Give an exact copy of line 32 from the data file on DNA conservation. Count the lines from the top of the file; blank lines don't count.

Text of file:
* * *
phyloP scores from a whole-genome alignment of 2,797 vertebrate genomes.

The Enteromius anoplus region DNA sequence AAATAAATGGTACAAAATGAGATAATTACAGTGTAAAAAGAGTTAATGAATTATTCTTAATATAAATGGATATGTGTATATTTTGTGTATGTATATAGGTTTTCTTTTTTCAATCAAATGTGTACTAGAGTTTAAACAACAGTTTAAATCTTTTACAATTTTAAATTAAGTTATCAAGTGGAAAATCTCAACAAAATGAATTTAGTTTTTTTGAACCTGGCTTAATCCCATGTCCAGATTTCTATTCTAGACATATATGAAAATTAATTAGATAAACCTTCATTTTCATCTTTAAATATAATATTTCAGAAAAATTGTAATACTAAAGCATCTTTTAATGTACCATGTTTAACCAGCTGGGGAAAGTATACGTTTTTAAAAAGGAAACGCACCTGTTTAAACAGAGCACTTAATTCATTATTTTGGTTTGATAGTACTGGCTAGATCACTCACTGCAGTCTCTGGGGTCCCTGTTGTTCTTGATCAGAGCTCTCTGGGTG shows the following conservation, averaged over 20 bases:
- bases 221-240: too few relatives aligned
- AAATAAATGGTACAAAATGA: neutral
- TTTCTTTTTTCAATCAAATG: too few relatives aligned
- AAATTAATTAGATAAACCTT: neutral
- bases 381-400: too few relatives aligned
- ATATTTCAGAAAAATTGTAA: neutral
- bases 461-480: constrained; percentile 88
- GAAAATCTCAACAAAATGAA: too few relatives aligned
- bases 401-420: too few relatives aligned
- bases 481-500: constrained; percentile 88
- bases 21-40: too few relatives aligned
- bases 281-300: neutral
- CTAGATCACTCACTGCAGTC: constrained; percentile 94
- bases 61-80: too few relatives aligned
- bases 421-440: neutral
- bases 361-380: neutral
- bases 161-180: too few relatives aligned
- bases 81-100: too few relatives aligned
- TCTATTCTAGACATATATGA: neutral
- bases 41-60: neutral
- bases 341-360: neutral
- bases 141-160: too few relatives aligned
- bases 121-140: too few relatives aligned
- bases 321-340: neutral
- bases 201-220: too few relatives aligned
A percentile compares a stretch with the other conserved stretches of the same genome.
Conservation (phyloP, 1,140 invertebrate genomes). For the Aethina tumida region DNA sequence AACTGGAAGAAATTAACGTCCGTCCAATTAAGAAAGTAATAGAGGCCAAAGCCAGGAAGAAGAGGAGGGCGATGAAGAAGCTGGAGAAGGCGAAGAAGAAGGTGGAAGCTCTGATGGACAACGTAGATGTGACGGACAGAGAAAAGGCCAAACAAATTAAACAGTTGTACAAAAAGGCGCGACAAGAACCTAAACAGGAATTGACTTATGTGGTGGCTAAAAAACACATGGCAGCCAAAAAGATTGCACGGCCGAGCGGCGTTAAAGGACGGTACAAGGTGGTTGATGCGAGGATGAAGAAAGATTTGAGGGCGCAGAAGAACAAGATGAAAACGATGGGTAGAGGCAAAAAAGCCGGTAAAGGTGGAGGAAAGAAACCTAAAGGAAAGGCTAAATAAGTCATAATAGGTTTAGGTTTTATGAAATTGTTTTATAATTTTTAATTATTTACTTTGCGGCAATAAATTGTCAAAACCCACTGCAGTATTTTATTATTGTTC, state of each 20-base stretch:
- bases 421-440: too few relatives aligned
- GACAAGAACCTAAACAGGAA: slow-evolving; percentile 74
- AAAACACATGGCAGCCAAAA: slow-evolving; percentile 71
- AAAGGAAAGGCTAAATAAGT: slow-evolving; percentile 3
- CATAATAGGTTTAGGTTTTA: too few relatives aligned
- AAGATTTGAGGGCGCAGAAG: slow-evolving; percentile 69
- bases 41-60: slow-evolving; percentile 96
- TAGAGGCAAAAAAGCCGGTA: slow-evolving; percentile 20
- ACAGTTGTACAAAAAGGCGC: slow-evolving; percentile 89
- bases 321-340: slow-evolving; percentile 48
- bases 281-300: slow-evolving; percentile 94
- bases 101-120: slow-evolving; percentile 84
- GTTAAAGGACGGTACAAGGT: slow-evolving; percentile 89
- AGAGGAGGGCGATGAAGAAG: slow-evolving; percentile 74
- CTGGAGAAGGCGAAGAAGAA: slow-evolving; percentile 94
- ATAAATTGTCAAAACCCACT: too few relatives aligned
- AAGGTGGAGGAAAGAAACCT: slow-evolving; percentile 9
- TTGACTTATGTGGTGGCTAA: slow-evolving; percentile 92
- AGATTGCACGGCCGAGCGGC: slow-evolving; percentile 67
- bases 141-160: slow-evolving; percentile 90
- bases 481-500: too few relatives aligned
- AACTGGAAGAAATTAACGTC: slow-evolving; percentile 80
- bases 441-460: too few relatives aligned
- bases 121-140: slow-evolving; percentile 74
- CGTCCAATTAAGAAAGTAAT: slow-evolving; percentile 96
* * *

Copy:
- AAAACACATGGCAGCCAAAA: slow-evolving; percentile 71